Feeding the infant at high-risk of celiac disease – an update
- Department of Paediatrics, University of Otago Christchurch, Christchurch, New Zealand
Celiac disease is a life-long condition with significant morbidity and health-care costs (1). Conventional understanding of etiopathological factors, specifically the roles played by the HLA genes (DQ2 and DQ8), has greatly advanced in recent years. Furthermore, it is now well accepted that these HLA genes contribute to an increased risk of celiac disease for first-degree relatives of those affected by the condition. One such group is infants born to a mother with known celiac disease. Current guidelines for such high-risk infants include the recommendation to introduce gluten between 4 and 6 months of age and ideally, while still breastfeeding. Emerging data from a number of large studies refute the basis for these recommendations, thereby necessitating a new approach.
Existing guidelines pertaining to gluten introduction are largely based on observational, retrospective data. In 1980s, the Swedish epidemic of celiac disease occurred following a general recommendation to delay the introduction of gluten to beyond 6 months of age (2). The dramatic increase in celiac diagnoses was halted in Sweden when this recommendation was revised so that gluten was instead introduced at 4 months of age. Subsequent evidence emerged showing that the introduction of gluten, either prior to 3 months or after 7 months of age, increased the risk of celiac disease (3).
Similarly, the advice to introduce gluten while infants were still being breastfed was in keeping with the best available evidence, which suggested a negative association between duration of breastfeeding and the development of celiac disease. A series of large prospective studies conducted in recent years has now provided new evidence on which to base our management of these infants at greater risk of celiac disease.
In a well-designed study conducted across multiple locations in Italy, Lionetti et al. (4) confirmed that children with a high-risk HLA genotype (DQ2 or DQ8 positive) were more likely than those with standard risk HLA genotype (DQ2 or DQ8 negative) to develop celiac disease autoimmunity. Interestingly, following randomization to having gluten introduced at either 6 or 12 months of age, there was no difference in the rates of celiac disease autoimmunity or biopsy-proven celiac disease between the groups. Results from this study did, however, demonstrate that delayed introduction of gluten was associated with a later onset of disease. In this study, breastfeeding had no modifying effect on subsequent development of celiac disease.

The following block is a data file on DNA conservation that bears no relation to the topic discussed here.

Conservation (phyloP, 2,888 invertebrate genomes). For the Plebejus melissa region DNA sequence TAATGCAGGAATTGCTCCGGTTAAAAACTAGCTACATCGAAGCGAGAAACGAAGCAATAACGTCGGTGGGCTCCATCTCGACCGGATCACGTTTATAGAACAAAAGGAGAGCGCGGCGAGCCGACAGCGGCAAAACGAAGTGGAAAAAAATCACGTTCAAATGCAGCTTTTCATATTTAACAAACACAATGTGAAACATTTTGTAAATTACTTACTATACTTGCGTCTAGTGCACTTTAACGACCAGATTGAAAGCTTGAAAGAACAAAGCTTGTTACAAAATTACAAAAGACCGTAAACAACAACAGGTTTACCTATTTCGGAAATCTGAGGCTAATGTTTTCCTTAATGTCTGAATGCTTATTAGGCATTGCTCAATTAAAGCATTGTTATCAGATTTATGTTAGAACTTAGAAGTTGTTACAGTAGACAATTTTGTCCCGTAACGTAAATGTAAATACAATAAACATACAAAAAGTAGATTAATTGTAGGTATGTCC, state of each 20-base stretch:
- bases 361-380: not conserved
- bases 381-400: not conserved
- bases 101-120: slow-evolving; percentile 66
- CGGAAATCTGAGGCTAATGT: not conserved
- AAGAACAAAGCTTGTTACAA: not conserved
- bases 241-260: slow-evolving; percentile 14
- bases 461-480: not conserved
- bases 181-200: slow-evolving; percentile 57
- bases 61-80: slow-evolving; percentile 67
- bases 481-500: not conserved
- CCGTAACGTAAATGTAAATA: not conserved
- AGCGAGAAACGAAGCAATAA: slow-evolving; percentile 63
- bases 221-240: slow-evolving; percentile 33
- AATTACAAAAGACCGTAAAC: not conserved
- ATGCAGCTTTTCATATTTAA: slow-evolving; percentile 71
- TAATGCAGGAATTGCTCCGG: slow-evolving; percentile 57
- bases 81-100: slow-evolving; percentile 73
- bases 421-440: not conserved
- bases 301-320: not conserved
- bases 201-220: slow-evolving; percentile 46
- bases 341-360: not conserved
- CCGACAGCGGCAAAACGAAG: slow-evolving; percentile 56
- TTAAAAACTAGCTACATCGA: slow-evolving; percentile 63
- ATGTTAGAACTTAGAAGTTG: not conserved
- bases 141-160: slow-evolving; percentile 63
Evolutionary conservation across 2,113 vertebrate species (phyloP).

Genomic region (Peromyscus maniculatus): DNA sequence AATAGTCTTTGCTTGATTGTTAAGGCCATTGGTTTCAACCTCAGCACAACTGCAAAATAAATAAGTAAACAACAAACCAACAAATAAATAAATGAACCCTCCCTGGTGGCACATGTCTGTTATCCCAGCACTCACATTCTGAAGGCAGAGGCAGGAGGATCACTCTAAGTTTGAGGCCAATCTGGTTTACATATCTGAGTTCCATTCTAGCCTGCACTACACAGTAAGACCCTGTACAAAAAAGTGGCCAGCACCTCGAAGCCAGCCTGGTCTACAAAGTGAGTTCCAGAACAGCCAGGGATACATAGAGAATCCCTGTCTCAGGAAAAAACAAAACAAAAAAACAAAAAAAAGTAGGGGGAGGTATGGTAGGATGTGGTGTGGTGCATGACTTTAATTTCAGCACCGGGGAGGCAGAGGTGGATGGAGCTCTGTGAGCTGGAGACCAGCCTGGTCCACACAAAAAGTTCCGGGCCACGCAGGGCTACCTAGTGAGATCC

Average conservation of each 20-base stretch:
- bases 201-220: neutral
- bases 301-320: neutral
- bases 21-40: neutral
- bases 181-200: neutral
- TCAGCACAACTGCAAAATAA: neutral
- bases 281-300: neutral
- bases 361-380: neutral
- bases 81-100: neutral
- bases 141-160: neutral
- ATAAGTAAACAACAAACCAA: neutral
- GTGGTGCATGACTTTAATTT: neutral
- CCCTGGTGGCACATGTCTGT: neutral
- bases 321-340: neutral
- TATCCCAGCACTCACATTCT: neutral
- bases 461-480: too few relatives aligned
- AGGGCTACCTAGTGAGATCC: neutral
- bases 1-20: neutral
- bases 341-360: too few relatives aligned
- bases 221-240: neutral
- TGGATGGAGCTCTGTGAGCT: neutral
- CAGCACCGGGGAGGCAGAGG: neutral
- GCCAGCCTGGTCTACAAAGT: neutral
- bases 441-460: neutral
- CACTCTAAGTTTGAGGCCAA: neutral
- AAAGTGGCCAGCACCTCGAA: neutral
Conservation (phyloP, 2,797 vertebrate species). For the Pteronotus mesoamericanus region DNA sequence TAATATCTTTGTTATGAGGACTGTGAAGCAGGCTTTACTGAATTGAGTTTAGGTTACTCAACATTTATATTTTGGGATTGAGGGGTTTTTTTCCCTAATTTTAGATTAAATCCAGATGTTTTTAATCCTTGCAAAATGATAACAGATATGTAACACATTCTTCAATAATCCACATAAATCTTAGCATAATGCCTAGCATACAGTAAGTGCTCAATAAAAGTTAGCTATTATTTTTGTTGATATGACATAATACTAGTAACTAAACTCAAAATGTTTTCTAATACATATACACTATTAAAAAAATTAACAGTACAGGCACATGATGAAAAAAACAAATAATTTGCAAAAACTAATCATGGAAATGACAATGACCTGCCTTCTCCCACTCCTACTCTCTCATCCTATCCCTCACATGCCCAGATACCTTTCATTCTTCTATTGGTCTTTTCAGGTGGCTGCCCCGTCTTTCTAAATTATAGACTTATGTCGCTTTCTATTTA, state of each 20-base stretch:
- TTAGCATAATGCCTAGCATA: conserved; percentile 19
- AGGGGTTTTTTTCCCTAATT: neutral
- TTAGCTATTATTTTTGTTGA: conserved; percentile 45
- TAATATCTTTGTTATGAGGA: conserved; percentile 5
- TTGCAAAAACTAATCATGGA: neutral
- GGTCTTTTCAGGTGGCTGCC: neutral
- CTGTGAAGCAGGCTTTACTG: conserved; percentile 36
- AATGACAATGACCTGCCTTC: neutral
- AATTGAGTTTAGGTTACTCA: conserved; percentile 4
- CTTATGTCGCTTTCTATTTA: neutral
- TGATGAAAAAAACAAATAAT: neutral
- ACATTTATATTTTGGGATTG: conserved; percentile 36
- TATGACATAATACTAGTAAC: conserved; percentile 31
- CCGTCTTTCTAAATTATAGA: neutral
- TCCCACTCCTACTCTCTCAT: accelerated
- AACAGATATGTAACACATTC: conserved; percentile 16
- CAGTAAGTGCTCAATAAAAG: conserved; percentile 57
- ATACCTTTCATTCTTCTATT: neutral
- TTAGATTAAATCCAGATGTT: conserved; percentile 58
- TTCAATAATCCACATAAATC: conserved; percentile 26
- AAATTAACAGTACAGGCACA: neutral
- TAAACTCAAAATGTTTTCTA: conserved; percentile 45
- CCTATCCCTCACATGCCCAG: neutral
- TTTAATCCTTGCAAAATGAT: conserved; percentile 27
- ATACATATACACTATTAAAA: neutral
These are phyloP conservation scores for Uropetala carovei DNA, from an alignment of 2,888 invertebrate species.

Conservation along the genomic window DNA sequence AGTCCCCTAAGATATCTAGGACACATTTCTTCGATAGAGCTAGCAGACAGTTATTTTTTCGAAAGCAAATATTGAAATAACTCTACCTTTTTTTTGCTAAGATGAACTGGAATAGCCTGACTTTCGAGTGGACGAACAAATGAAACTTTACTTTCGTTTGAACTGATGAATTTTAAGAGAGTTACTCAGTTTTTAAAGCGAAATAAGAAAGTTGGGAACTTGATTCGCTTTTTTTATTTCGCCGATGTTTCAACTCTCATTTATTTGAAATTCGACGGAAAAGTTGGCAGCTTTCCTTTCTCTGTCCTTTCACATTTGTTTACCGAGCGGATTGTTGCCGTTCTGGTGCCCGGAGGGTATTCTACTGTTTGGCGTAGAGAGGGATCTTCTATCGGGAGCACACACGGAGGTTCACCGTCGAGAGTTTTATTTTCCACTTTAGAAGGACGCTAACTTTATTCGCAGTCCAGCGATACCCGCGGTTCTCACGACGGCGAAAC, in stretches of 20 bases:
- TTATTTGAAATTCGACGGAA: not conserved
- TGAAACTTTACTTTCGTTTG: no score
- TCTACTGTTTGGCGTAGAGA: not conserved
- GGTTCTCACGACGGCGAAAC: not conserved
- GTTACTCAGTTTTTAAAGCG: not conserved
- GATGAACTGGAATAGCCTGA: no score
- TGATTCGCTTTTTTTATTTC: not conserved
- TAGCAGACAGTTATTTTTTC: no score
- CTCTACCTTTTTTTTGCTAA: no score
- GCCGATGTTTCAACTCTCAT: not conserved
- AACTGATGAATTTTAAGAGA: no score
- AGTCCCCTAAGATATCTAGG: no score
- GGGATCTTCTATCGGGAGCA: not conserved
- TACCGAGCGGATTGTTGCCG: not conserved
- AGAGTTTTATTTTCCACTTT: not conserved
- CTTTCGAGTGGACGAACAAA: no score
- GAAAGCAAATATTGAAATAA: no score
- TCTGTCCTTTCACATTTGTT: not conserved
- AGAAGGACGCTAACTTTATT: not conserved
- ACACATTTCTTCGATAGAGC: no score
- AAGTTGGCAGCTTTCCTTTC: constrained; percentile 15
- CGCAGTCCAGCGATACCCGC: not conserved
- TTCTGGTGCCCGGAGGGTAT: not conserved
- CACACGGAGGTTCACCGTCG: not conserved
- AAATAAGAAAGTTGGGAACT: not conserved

A further multicentre, double-blinded randomized controlled trial included children who were either HLA-DQ2 or HLA-DQ8 positive and who had a first-degree relative with celiac disease (5). Each arm was randomized to receive either a small amount of gluten or placebo at between 4 and 6 months of age. This study reported no difference in the incidence of celiac disease between the groups at 3 years of age. The authors’ also conclude that exclusivity or duration of breastfeeding appeared to have no impact on celiac disease development in this cohort.
From the Netherlands, a nested subset of children who were either HLA-DQ2 or HLA-DQ8 positive within a population-based cohort study were retrospectively assessed with regards to gluten introduction, breastfeeding, and the development of celiac disease (6). The findings arising from this study demonstrated that neither the delayed introduction of gluten to beyond 6 months of age nor duration of breastfeeding of at least 6 months had any effect on developing celiac disease autoimmunity. Similar to the Dutch study, a genetically high-risk sub-group within a multi-national birth cohort was followed up with regards to risk factors for subsequent development of celiac disease (7). In the latter study, gluten introduction either before 4 months or after 6 months of age appeared to have no effect on celiac disease risk.